TECHNOLOGY TODAY: You Can Still Find a ‘Free Lunch’ on the Net
Free has a long and illustrious history in computing, and it’s still alive and well today.
You can’t obtain free PCs, supported by advertising, as you could in the late 1990s. Today, you have to pay for content more than you did in the past. But there’s still plenty of free software available.
Some free software is supported by advertising. Some is available only on a time-limited trial basis in hopes that you’ll buy. Some provide features that are unavailable until you buy. Some is available for free with the request that you make a donation to the programmer if you like it. But others are totally free, without any expectation of payment.
Some totally free offerings are small programs made available by programmers because they enjoy programming and enjoy having others benefit from their work. Other totally free offerings are large programs brimming with features made available by companies or groups of individuals who dislike the monopoly pricing enjoyed by some software companies.
Some free software is available as a download through the Internet, after which you install the program onto your own hard drive. Other free software is available for use only while connected to the Internet or, to use the current jargon, “on the cloud.”
Here’s a sampling of the best known, and best, of the free software offerings today:
LibreOffice (www.libreoffice.org). This is the best of the free Microsoft Office alternatives. It’s a descendent of OpenOffice, which Microsoft archrival Sun Microsystems first promoted in the early 2000s. LibreOffice is made available by the Document Foundation, a nonprofit organization.
Available in versions for Microsoft Windows, Mac OS X, and Linux, LibreOffice consists of a range of Microsoft Office-compatible productivity programs, including a word processor, spreadsheet program, presentation program, database management program, drawing program, and math formula program.
Google Docs (docs.google.com). This is the leading free cloud office suite, made available from the Web search giant Google. Working within your Web browser, whether it’s Google’s own free Chrome browser or others, you can access a word processor, spreadsheet program, presentation program, drawing program, and forms program while connected to the Internet.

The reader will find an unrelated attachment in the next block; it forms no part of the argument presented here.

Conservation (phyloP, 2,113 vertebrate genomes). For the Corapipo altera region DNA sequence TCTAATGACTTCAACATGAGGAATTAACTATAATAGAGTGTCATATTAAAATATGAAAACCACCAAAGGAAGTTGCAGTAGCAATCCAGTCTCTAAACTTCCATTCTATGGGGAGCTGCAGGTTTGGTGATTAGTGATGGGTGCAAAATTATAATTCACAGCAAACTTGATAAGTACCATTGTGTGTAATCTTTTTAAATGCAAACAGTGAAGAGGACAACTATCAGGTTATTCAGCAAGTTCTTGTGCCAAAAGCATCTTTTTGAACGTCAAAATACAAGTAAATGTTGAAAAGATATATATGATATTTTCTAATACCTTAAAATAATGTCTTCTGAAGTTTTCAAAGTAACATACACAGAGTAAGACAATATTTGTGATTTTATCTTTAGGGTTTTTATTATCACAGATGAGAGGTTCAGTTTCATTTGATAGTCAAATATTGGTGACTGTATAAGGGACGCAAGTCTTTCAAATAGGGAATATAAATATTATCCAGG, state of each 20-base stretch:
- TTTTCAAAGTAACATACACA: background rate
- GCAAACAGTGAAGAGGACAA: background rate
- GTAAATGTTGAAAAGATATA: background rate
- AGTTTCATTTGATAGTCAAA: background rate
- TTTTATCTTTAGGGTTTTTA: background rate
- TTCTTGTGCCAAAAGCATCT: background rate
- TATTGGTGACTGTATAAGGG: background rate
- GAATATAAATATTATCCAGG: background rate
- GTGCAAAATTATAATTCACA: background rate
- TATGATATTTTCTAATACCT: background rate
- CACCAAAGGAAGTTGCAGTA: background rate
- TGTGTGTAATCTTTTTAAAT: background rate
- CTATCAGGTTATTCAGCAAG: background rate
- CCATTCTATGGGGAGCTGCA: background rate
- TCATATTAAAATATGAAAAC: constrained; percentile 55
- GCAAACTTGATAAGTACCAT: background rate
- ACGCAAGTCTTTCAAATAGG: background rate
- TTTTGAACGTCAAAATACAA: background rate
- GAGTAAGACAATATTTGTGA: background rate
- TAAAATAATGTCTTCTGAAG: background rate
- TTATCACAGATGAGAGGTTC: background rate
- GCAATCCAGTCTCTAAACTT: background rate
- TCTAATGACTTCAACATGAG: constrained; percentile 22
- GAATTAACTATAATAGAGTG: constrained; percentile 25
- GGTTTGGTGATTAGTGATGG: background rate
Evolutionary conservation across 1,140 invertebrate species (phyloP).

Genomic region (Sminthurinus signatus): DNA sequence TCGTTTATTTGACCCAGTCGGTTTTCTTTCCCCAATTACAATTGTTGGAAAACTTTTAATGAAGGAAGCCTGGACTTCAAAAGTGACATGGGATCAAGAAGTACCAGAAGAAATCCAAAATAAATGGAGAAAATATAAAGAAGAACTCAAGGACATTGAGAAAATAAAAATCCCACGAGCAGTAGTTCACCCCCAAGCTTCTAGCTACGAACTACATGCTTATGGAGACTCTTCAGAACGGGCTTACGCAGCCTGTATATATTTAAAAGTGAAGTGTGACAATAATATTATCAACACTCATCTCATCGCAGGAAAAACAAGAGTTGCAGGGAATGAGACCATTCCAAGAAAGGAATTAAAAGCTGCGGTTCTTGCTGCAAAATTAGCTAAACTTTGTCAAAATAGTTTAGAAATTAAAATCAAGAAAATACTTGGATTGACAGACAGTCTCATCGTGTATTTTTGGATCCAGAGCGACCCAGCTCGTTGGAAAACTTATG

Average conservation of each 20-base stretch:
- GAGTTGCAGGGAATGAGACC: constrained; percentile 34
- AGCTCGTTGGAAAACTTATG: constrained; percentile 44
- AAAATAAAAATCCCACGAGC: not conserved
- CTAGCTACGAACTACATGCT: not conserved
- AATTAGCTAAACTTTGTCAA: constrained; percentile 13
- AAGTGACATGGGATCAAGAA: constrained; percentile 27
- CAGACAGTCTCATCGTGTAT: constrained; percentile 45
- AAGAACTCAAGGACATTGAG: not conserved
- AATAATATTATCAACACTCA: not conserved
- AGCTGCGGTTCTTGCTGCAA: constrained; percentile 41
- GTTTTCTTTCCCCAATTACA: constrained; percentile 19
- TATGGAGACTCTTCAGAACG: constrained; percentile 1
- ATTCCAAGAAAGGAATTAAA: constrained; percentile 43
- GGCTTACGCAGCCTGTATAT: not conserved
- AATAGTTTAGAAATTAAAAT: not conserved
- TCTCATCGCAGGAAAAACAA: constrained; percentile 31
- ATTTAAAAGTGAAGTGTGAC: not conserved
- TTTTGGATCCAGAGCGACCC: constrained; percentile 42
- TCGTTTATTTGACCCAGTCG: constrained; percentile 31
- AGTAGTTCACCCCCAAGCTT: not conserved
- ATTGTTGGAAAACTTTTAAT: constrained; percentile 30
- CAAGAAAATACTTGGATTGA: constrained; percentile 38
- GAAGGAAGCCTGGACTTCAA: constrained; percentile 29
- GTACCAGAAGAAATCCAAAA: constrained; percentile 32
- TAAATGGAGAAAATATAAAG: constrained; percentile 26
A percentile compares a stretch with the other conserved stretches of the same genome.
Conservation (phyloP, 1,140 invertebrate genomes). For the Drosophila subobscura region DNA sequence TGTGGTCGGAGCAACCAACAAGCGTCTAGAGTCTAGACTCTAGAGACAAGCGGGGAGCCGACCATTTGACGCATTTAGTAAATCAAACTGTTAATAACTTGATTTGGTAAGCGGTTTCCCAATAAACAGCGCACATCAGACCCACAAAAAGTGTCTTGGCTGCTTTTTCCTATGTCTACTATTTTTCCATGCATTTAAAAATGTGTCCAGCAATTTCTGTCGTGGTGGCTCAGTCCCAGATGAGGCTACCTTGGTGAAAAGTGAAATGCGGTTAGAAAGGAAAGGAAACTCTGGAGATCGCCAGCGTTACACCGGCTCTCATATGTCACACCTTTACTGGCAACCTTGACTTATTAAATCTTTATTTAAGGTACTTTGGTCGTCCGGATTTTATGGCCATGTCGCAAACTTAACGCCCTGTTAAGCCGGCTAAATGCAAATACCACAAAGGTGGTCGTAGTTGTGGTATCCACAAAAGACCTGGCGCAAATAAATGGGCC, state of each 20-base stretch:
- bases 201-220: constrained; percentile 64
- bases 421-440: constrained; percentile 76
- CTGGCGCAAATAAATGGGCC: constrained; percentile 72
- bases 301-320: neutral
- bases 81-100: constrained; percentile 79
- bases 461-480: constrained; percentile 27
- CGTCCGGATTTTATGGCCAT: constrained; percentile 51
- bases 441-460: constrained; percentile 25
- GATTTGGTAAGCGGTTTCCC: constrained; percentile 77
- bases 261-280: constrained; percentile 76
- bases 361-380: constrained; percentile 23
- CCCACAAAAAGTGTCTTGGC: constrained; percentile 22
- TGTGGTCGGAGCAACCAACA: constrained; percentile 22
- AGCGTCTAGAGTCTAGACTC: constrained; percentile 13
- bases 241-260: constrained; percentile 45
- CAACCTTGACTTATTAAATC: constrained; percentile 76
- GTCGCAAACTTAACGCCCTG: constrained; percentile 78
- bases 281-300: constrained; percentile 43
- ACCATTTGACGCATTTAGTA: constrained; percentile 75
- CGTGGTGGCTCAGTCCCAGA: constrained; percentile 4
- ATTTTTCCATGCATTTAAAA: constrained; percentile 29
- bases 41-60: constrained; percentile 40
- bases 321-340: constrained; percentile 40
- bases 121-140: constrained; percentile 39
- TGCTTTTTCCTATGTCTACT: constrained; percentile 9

Google Docs is best for those who travel frequently or otherwise need to work from multiple locations. It’s also a good way for multiple people to collaborate on the same documents. It can save to Microsoft Office-compatible formats, but it’s not as compatible with Office as LibreOffice.
Ubuntu (www.ubuntu.com). This is the easiest-to-use free distribution, or “distro,” of Linux (www.linux.org), which is an alternative to Microsoft Windows or other operating systems. Linux has millions of fans, which are typically more technically proficient computer users because it’s more difficult to install and learn than Windows, though users report that it’s less prone to software conflicts and virus and other malware attacks.
Another enhanced version of Linux is Linux Mint (www.linuxmint.com). It’s built upon Ubuntu but is more customizable.
Better Explorer (bexplorer.codeplex.com). If you’re sticking with Windows, and most people do, Better Explorer as its name implies is an improved version of Windows Explorer, the tool included with Windows that helps you organize the files on your hard drive.
An offering from CodePlex, a community of software developers supported by Microsoft who are working on free “open source” programs, Better Explorer among other things provides tabs with which you can work with multiple folders at once.
Pixlr Editor (www.pixlr.com). This cloud-based program, which you use within your browser window while connected to the Internet, provides many of the same photo editing features as the power-packed Adobe Photoshop. Among other things, you can resize and rotate photos; adjust their brightness, contrast, and color balance; sharpen or blur photos; and add an assortment of special effects from posterization to vignetting.
If you have a slow Internet connection or otherwise want to edit photos while not connected to the Internet, GIMP, or GNU Image Manipulation Program (www.gimp.org), provides plenty of features but isn’t as easy to use.